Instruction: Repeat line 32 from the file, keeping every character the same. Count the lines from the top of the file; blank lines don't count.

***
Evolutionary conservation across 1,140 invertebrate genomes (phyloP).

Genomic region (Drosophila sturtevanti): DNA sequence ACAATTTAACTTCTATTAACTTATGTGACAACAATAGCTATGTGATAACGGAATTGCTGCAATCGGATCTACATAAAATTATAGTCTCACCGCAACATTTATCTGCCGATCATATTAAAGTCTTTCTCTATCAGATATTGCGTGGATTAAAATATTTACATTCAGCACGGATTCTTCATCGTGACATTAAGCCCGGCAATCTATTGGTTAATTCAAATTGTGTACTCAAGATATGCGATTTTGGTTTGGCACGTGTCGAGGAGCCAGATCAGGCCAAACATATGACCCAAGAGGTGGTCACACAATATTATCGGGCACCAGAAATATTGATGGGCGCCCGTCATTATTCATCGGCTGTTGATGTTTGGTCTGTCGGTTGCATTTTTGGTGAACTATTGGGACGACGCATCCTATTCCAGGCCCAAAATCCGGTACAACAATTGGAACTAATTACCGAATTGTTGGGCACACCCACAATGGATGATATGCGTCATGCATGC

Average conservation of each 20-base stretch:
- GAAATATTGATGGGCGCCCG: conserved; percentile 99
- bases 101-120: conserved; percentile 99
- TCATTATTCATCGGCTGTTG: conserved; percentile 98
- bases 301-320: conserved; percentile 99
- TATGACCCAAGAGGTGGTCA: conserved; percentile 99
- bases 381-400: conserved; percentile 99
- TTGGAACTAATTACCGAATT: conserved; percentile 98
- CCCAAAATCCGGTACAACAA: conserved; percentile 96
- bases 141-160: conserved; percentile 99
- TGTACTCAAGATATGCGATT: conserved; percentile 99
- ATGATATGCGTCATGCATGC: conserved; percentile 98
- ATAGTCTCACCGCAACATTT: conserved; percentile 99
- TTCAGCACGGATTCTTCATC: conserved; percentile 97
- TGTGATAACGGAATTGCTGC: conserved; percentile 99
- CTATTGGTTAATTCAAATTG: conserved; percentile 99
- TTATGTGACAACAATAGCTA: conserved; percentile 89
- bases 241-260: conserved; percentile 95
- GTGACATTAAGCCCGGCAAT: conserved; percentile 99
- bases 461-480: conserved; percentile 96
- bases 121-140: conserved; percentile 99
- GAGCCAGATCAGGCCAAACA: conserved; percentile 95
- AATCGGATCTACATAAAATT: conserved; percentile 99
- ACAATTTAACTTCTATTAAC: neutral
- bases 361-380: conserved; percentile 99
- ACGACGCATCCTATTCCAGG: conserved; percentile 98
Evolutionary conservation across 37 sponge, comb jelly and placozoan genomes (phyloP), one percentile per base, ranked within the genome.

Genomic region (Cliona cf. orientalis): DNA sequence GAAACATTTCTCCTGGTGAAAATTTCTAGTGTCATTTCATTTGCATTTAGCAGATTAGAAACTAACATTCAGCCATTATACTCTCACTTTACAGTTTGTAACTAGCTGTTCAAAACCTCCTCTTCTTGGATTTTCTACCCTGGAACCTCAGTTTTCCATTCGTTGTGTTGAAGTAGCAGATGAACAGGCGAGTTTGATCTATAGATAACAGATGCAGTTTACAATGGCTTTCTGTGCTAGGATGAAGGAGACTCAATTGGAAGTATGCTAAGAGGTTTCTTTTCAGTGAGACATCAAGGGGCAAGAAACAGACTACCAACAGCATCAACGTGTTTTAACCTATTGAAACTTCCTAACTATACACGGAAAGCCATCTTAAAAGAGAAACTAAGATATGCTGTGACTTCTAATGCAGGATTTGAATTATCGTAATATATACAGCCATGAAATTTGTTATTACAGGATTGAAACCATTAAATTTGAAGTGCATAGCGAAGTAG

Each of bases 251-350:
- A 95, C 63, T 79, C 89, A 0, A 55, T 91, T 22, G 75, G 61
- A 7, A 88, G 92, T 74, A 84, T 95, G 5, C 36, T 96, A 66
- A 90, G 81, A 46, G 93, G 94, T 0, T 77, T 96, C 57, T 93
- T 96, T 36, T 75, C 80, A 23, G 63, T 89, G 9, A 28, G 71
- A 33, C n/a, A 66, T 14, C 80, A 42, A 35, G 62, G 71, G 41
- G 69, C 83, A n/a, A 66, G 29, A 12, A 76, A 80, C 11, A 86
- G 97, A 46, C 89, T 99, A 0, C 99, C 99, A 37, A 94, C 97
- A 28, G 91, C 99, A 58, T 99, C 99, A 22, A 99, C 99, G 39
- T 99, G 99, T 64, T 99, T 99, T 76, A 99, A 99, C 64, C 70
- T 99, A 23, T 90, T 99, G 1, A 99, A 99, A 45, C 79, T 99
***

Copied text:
- A 95, C 63, T 79, C 89, A 0, A 55, T 91, T 22, G 75, G 61